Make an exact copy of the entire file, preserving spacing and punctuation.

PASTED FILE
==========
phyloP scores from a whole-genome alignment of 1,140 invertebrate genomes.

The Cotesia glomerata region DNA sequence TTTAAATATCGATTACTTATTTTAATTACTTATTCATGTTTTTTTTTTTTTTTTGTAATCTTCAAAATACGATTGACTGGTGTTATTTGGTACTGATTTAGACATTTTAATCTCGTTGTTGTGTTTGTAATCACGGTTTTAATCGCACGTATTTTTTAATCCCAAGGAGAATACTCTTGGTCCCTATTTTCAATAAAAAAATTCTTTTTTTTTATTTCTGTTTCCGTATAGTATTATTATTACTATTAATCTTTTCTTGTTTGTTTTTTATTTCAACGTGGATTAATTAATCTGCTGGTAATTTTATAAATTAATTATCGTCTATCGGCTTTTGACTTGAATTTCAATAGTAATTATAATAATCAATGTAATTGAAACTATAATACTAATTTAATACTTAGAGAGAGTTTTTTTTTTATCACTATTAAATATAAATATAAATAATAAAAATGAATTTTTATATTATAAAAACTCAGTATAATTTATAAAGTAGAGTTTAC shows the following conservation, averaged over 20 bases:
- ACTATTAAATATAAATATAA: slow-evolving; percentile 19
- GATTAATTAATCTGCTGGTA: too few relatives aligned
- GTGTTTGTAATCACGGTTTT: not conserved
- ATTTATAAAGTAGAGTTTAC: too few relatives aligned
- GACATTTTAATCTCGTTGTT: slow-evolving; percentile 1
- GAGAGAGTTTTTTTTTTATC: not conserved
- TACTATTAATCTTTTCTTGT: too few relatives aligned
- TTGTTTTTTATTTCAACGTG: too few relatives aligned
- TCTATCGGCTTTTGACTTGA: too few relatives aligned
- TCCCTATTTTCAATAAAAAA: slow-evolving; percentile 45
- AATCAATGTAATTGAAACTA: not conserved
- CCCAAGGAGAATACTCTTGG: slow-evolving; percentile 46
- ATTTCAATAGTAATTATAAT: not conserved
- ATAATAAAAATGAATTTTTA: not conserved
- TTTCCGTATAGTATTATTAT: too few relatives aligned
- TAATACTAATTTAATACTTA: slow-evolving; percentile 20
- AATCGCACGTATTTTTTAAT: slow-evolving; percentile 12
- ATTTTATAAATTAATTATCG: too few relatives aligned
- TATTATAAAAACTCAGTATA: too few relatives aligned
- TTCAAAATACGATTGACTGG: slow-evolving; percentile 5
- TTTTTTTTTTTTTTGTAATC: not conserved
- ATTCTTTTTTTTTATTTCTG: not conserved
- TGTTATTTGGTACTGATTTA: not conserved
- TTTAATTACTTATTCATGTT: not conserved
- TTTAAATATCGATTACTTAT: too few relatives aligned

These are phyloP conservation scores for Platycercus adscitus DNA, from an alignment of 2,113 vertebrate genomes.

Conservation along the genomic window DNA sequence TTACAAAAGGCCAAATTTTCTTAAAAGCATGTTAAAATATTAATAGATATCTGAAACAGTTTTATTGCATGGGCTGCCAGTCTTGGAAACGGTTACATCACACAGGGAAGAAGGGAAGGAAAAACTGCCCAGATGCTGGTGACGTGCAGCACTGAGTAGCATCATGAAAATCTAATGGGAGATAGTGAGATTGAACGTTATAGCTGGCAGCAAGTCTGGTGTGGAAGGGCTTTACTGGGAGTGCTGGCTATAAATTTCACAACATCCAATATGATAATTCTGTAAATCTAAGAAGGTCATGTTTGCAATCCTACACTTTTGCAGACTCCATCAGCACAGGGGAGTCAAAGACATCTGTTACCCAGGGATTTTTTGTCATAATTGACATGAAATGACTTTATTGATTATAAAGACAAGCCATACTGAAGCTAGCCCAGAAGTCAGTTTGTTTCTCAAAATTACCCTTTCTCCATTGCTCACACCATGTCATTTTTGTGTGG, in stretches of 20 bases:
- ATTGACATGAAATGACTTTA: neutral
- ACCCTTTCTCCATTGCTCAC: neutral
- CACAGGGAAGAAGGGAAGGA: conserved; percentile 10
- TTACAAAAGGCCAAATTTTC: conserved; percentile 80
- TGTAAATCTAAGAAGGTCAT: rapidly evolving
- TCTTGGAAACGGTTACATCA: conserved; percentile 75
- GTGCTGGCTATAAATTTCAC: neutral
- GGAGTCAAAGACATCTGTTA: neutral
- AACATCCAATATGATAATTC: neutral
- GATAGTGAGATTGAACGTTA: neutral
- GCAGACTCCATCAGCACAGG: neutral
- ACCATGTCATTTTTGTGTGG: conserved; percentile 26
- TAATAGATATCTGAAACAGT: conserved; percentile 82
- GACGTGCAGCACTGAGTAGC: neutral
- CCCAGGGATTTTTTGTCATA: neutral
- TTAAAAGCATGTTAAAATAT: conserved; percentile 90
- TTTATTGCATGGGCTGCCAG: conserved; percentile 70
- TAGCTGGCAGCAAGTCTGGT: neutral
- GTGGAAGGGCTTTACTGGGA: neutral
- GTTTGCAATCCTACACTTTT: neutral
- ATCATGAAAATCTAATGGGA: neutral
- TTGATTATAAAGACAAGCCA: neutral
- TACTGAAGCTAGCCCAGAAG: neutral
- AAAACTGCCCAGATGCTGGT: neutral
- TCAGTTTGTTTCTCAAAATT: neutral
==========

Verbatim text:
phyloP scores from a whole-genome alignment of 1,140 invertebrate genomes.

The Cotesia glomerata region DNA sequence TTTAAATATCGATTACTTATTTTAATTACTTATTCATGTTTTTTTTTTTTTTTTGTAATCTTCAAAATACGATTGACTGGTGTTATTTGGTACTGATTTAGACATTTTAATCTCGTTGTTGTGTTTGTAATCACGGTTTTAATCGCACGTATTTTTTAATCCCAAGGAGAATACTCTTGGTCCCTATTTTCAATAAAAAAATTCTTTTTTTTTATTTCTGTTTCCGTATAGTATTATTATTACTATTAATCTTTTCTTGTTTGTTTTTTATTTCAACGTGGATTAATTAATCTGCTGGTAATTTTATAAATTAATTATCGTCTATCGGCTTTTGACTTGAATTTCAATAGTAATTATAATAATCAATGTAATTGAAACTATAATACTAATTTAATACTTAGAGAGAGTTTTTTTTTTATCACTATTAAATATAAATATAAATAATAAAAATGAATTTTTATATTATAAAAACTCAGTATAATTTATAAAGTAGAGTTTAC shows the following conservation, averaged over 20 bases:
- ACTATTAAATATAAATATAA: slow-evolving; percentile 19
- GATTAATTAATCTGCTGGTA: too few relatives aligned
- GTGTTTGTAATCACGGTTTT: not conserved
- ATTTATAAAGTAGAGTTTAC: too few relatives aligned
- GACATTTTAATCTCGTTGTT: slow-evolving; percentile 1
- GAGAGAGTTTTTTTTTTATC: not conserved
- TACTATTAATCTTTTCTTGT: too few relatives aligned
- TTGTTTTTTATTTCAACGTG: too few relatives aligned
- TCTATCGGCTTTTGACTTGA: too few relatives aligned
- TCCCTATTTTCAATAAAAAA: slow-evolving; percentile 45
- AATCAATGTAATTGAAACTA: not conserved
- CCCAAGGAGAATACTCTTGG: slow-evolving; percentile 46
- ATTTCAATAGTAATTATAAT: not conserved
- ATAATAAAAATGAATTTTTA: not conserved
- TTTCCGTATAGTATTATTAT: too few relatives aligned
- TAATACTAATTTAATACTTA: slow-evolving; percentile 20
- AATCGCACGTATTTTTTAAT: slow-evolving; percentile 12
- ATTTTATAAATTAATTATCG: too few relatives aligned
- TATTATAAAAACTCAGTATA: too few relatives aligned
- TTCAAAATACGATTGACTGG: slow-evolving; percentile 5
- TTTTTTTTTTTTTTGTAATC: not conserved
- ATTCTTTTTTTTTATTTCTG: not conserved
- TGTTATTTGGTACTGATTTA: not conserved
- TTTAATTACTTATTCATGTT: not conserved
- TTTAAATATCGATTACTTAT: too few relatives aligned

These are phyloP conservation scores for Platycercus adscitus DNA, from an alignment of 2,113 vertebrate genomes.

Conservation along the genomic window DNA sequence TTACAAAAGGCCAAATTTTCTTAAAAGCATGTTAAAATATTAATAGATATCTGAAACAGTTTTATTGCATGGGCTGCCAGTCTTGGAAACGGTTACATCACACAGGGAAGAAGGGAAGGAAAAACTGCCCAGATGCTGGTGACGTGCAGCACTGAGTAGCATCATGAAAATCTAATGGGAGATAGTGAGATTGAACGTTATAGCTGGCAGCAAGTCTGGTGTGGAAGGGCTTTACTGGGAGTGCTGGCTATAAATTTCACAACATCCAATATGATAATTCTGTAAATCTAAGAAGGTCATGTTTGCAATCCTACACTTTTGCAGACTCCATCAGCACAGGGGAGTCAAAGACATCTGTTACCCAGGGATTTTTTGTCATAATTGACATGAAATGACTTTATTGATTATAAAGACAAGCCATACTGAAGCTAGCCCAGAAGTCAGTTTGTTTCTCAAAATTACCCTTTCTCCATTGCTCACACCATGTCATTTTTGTGTGG, in stretches of 20 bases:
- ATTGACATGAAATGACTTTA: neutral
- ACCCTTTCTCCATTGCTCAC: neutral
- CACAGGGAAGAAGGGAAGGA: conserved; percentile 10
- TTACAAAAGGCCAAATTTTC: conserved; percentile 80
- TGTAAATCTAAGAAGGTCAT: rapidly evolving
- TCTTGGAAACGGTTACATCA: conserved; percentile 75
- GTGCTGGCTATAAATTTCAC: neutral
- GGAGTCAAAGACATCTGTTA: neutral
- AACATCCAATATGATAATTC: neutral
- GATAGTGAGATTGAACGTTA: neutral
- GCAGACTCCATCAGCACAGG: neutral
- ACCATGTCATTTTTGTGTGG: conserved; percentile 26
- TAATAGATATCTGAAACAGT: conserved; percentile 82
- GACGTGCAGCACTGAGTAGC: neutral
- CCCAGGGATTTTTTGTCATA: neutral
- TTAAAAGCATGTTAAAATAT: conserved; percentile 90
- TTTATTGCATGGGCTGCCAG: conserved; percentile 70
- TAGCTGGCAGCAAGTCTGGT: neutral
- GTGGAAGGGCTTTACTGGGA: neutral
- GTTTGCAATCCTACACTTTT: neutral
- ATCATGAAAATCTAATGGGA: neutral
- TTGATTATAAAGACAAGCCA: neutral
- TACTGAAGCTAGCCCAGAAG: neutral
- AAAACTGCCCAGATGCTGGT: neutral
- TCAGTTTGTTTCTCAAAATT: neutral